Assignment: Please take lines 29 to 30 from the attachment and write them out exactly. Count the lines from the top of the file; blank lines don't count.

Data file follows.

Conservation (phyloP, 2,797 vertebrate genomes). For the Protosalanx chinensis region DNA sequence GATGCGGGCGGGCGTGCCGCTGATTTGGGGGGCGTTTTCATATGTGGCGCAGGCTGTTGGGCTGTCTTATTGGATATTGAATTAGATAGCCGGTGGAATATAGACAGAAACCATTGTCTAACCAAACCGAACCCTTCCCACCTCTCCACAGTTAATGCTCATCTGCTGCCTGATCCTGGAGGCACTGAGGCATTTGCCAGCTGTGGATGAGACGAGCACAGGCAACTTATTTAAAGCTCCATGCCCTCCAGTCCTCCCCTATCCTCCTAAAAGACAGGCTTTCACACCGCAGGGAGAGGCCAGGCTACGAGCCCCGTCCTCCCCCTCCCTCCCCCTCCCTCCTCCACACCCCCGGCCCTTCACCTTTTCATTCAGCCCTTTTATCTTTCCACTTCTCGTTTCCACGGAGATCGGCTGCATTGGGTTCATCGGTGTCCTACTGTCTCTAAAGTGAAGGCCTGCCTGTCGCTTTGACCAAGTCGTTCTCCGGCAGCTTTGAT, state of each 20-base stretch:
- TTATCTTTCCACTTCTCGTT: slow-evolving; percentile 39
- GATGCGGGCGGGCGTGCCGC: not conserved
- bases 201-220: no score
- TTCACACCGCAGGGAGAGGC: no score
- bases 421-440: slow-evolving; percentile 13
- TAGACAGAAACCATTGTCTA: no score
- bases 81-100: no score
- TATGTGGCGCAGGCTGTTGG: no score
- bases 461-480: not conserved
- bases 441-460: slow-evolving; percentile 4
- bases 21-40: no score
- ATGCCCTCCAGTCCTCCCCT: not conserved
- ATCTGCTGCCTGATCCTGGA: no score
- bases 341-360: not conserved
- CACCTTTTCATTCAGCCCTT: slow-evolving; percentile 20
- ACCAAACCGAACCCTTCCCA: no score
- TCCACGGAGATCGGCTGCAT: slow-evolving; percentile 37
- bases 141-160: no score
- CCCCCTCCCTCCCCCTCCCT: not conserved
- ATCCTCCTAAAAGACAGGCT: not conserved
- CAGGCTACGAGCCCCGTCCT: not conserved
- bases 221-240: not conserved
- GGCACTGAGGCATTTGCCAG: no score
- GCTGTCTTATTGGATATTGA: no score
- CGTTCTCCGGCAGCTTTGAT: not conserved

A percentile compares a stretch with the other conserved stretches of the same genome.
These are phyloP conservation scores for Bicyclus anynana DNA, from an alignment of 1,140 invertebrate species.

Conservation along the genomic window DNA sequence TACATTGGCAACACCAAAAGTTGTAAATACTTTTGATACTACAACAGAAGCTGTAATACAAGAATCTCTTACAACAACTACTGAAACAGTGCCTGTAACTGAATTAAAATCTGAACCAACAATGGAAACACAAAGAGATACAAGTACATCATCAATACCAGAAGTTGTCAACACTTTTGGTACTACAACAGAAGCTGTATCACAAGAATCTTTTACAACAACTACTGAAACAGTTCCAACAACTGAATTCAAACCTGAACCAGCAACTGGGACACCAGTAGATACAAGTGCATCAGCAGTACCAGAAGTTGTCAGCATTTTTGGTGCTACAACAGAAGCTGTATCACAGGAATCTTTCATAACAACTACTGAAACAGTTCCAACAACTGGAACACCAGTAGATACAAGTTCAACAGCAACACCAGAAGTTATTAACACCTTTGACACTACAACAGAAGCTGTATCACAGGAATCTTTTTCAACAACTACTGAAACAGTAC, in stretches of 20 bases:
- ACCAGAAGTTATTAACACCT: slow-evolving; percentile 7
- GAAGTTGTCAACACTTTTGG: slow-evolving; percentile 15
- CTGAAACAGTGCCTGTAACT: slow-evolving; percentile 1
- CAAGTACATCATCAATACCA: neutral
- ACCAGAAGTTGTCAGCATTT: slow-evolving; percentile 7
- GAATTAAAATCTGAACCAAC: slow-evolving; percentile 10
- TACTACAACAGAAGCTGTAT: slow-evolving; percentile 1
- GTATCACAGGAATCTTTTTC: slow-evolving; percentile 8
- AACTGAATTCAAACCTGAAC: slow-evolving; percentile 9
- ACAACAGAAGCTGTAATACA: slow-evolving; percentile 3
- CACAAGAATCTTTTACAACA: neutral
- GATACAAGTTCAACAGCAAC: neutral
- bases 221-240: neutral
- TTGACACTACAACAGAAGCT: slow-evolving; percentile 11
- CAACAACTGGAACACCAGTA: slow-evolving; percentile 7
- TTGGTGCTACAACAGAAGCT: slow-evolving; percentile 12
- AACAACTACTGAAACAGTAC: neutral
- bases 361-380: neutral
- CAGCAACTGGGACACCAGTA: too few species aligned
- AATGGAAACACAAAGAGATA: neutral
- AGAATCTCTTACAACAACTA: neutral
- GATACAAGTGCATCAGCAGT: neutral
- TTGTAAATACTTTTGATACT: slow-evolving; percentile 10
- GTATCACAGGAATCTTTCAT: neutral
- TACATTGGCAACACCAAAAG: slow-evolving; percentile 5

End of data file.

Conservation along the genomic window DNA sequence TACATTGGCAACACCAAAAGTTGTAAATACTTTTGATACTACAACAGAAGCTGTAATACAAGAATCTCTTACAACAACTACTGAAACAGTGCCTGTAACTGAATTAAAATCTGAACCAACAATGGAAACACAAAGAGATACAAGTACATCATCAATACCAGAAGTTGTCAACACTTTTGGTACTACAACAGAAGCTGTATCACAAGAATCTTTTACAACAACTACTGAAACAGTTCCAACAACTGAATTCAAACCTGAACCAGCAACTGGGACACCAGTAGATACAAGTGCATCAGCAGTACCAGAAGTTGTCAGCATTTTTGGTGCTACAACAGAAGCTGTATCACAGGAATCTTTCATAACAACTACTGAAACAGTTCCAACAACTGGAACACCAGTAGATACAAGTTCAACAGCAACACCAGAAGTTATTAACACCTTTGACACTACAACAGAAGCTGTATCACAGGAATCTTTTTCAACAACTACTGAAACAGTAC, in stretches of 20 bases:
- ACCAGAAGTTATTAACACCT: slow-evolving; percentile 7